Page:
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5 Drone News Stories to Keep You Warm This Cold Mother’s Day Weekend

BY Tres Crow
8 May 2020

Whew! What a week it’s been for the drone industry! Between DJI dropping yet another new drone and the FAA announcing their new technology partners for Remote ID, there has been a ton of moving and shaking going down. Since there’s a massive winter storm coming for the East Coast and it’s pretty much freezing everywhere east of the Mississippi, we figured we’d put all the best stories together into one big DRONE NEWS ROUNDUP to help us all get through this cold, cold Mother’s Day weekend. Speaking of Mother’s Day — looking for a last minute gift for the techie mom in your life? Check out our guide to top drones under $180.

Alright, now let’s get to the drone stories:

DJI Doubles Flight Time With New Matrice 300

SJI Matrice 300 obstacle avoidance

As cool as this image is, we checked and the DJI Matrice 300 does not shoot lasers out its eyes. Image credit DJI

DJI is bringing the heat from both ends this year with two new drones in as many weeks. Last week saw them introduce the newest tiny tyke to their collection of Mavics with the Mavic Air 2, and now they’ve announced their latest industrial drone, the Matrice 300. Boasting a 55 minute flight time, and a bunch of cool new features sure to tantalize commercial drone pilots, the Matrice 300 is a major step forward for DJI. We’ll hit you back next week with our official write-up of the new drone, but for now TechCrunch has a really solid review that should get you through the weekend. You can also check out the new DJI Matrice 300 landing page for more info direct from the horse’s mouth.

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FAA Releases Names of Remote ID Technology Partners

Remote ID FAA Technology Partners

Image credit Kittyhawk.

The FAA recently announced the technology partners that will be joining them on their journey to a functional national Remote ID system. The proposed system is not without controversy, but the FAA is pushing ahead with development with the help of tech and telecom giants like Wing, T-Mobile, and Amazon Prime Air.

According to US Transportation Secretary, Elaine Chao:

The FAA will be able to advance the safe integration of drones into our nation’s airspace from these technology companies’ knowledge and expertise on remote identification.

There’s no word yet on when the Remote ID rule will be announced or how it will effect small-to-medium-sized professional drone operators.

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Study Finds Delivery Drones Use More Energy Than Trucks

Drone Delivery could waste energy

Image credit BBC.

Commercial drone delivery is rapidly expanding, as we pointed out last week, with the number of commercial drone operations increasing from 1 to 3. But, a recent study suggests that drones may not be as energy-efficient as proponents would like. According to the Chair of Operations Management at Germany’s Martin-Luther-University Halle-Wittenberg, Dr. Thomas Kirschstein, drones use more energy in urban areas than trucks because of the large amount of power required to hover, take off, and land, which are all more energy-intensive activities than idling for a truck. There’s a lot more info on the study and its ramifications in this great article by The Drone Girl.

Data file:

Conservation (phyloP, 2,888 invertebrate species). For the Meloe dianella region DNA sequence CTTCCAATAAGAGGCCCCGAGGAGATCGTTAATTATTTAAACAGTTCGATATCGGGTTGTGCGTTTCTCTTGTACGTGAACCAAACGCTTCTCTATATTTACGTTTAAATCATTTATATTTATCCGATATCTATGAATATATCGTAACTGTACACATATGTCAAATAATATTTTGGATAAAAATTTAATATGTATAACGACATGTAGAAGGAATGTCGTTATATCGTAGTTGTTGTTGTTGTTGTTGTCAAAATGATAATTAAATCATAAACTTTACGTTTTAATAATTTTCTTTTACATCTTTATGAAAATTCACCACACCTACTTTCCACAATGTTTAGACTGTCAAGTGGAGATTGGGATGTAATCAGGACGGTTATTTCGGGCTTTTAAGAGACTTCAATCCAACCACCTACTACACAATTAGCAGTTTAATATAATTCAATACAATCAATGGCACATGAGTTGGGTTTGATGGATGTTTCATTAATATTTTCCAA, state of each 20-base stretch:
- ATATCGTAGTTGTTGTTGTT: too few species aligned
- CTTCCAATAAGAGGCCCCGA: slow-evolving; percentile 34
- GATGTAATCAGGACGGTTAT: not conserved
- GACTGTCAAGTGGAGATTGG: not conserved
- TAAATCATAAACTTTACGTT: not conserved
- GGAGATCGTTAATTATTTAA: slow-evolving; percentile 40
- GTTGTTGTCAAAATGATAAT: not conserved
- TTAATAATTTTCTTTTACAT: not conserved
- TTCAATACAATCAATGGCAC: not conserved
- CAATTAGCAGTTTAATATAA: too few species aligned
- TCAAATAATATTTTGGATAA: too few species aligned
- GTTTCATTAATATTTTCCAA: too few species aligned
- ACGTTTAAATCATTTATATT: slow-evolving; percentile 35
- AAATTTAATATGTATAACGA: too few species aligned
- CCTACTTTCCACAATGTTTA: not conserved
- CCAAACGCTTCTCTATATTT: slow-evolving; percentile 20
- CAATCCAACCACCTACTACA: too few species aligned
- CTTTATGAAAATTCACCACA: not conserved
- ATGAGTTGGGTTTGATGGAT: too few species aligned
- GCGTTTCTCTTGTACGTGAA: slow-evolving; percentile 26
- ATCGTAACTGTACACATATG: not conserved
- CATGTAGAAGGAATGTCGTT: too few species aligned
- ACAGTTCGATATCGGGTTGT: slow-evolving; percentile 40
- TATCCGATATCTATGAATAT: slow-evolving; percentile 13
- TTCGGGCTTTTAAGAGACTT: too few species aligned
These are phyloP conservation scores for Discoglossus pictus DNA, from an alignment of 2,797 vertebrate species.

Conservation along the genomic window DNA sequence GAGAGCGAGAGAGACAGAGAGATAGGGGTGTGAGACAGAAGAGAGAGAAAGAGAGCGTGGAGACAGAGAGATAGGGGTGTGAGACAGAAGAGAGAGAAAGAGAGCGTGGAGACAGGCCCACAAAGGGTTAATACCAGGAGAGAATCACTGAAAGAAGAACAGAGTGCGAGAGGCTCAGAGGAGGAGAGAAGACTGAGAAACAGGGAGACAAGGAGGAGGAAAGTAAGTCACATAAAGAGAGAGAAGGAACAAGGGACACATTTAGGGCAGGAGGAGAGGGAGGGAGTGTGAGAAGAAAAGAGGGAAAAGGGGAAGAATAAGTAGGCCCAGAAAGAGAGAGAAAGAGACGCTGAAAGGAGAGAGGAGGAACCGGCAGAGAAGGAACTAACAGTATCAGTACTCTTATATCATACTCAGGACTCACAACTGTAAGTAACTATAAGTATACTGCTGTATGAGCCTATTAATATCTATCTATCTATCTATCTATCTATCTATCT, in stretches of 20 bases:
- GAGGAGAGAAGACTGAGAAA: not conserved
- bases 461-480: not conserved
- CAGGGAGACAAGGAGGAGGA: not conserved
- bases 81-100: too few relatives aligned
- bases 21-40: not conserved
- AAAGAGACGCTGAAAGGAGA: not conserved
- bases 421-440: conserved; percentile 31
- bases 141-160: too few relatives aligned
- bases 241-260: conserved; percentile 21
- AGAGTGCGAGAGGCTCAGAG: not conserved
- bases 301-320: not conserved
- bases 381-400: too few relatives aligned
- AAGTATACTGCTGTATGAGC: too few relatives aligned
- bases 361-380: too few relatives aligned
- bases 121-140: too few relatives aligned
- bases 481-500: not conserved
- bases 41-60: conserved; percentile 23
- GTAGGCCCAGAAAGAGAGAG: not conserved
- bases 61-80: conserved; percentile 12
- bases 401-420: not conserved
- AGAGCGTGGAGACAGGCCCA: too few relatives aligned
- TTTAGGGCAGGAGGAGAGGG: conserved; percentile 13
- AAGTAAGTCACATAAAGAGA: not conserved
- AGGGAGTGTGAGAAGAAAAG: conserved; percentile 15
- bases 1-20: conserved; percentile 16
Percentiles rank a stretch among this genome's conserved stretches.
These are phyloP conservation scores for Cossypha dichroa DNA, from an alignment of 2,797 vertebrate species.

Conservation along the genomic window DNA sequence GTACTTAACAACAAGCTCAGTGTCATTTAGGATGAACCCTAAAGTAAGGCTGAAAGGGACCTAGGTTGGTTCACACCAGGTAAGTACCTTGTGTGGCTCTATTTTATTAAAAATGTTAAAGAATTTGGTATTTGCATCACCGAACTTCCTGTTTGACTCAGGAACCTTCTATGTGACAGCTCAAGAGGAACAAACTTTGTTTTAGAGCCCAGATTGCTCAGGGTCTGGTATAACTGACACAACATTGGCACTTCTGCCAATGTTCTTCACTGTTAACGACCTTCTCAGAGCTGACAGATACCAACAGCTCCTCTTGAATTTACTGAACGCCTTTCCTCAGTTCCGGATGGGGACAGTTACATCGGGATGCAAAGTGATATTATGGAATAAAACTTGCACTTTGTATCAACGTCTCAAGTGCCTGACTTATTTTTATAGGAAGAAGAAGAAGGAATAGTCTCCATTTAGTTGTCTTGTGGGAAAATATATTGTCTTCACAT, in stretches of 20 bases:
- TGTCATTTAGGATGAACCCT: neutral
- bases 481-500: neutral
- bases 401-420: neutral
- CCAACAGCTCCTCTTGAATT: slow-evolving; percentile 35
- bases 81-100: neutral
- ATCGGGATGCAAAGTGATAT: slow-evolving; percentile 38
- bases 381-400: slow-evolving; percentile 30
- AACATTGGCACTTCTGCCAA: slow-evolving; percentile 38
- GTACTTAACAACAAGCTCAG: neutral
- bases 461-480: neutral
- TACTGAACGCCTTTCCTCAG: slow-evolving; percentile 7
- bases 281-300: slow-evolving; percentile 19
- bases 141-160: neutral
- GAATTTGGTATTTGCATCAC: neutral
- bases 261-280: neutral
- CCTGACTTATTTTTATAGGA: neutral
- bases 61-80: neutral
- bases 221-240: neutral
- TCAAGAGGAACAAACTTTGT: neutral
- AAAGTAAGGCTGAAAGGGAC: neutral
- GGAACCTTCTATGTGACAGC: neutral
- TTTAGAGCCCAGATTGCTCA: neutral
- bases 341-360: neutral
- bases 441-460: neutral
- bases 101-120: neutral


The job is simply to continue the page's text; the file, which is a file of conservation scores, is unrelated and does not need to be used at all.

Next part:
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Frost & Sullivan Predict Power and Utility Drone Sector to Grow by 10x

DJI Matrice 300 in flight near a power line

Image credit DJI.

Business consulting firm Frost & Sullivan have released their latest report on drones in power generation and utilities, predicting the market will grow by a 23% compound annual growth rate (CAGR) during the 2020’s. This won’t come as much of a surprise to anyone who’s been watching the rapid adoption of drones in tower and line inspection, but there’s still plenty of juicy info the report. You’ll need to register to get it, but it’s free and comes with a handy infographic with a lot of the key insights.

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Engineering Firm Announces New Drone-Based Bathymetry Solution

Bathymetric survey of the Atlantic Trench - not created with a drone

Image credit Wikipedia

Drones are already starting to be used consistently for land maps, and now the Latvian firm SPH Engineering have announced a drone solution for mapping the depth of water, otherwise known as bathymetry. Essentially, the firm attaches an Echo Sounder to a drone and fly the same types of grid patterns drone pilots use to make land maps. According to SPH Engineering:

Analyzing about 150 inquiries we have come to the conclusion that a drone-based solution could open a new business opportunity for drone service companies to do bathymetry surveys of coastal and inland water especially those for industrial needs.

They estimate, using drones could be twice as cost effective as current collection methods.

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That’s a wrap for this week, but if you’re looking for more drone news sign up for our free weekly newsletter at the button below, and every Saturday we’ll drop a megaton of drone industry news right into your inbox.

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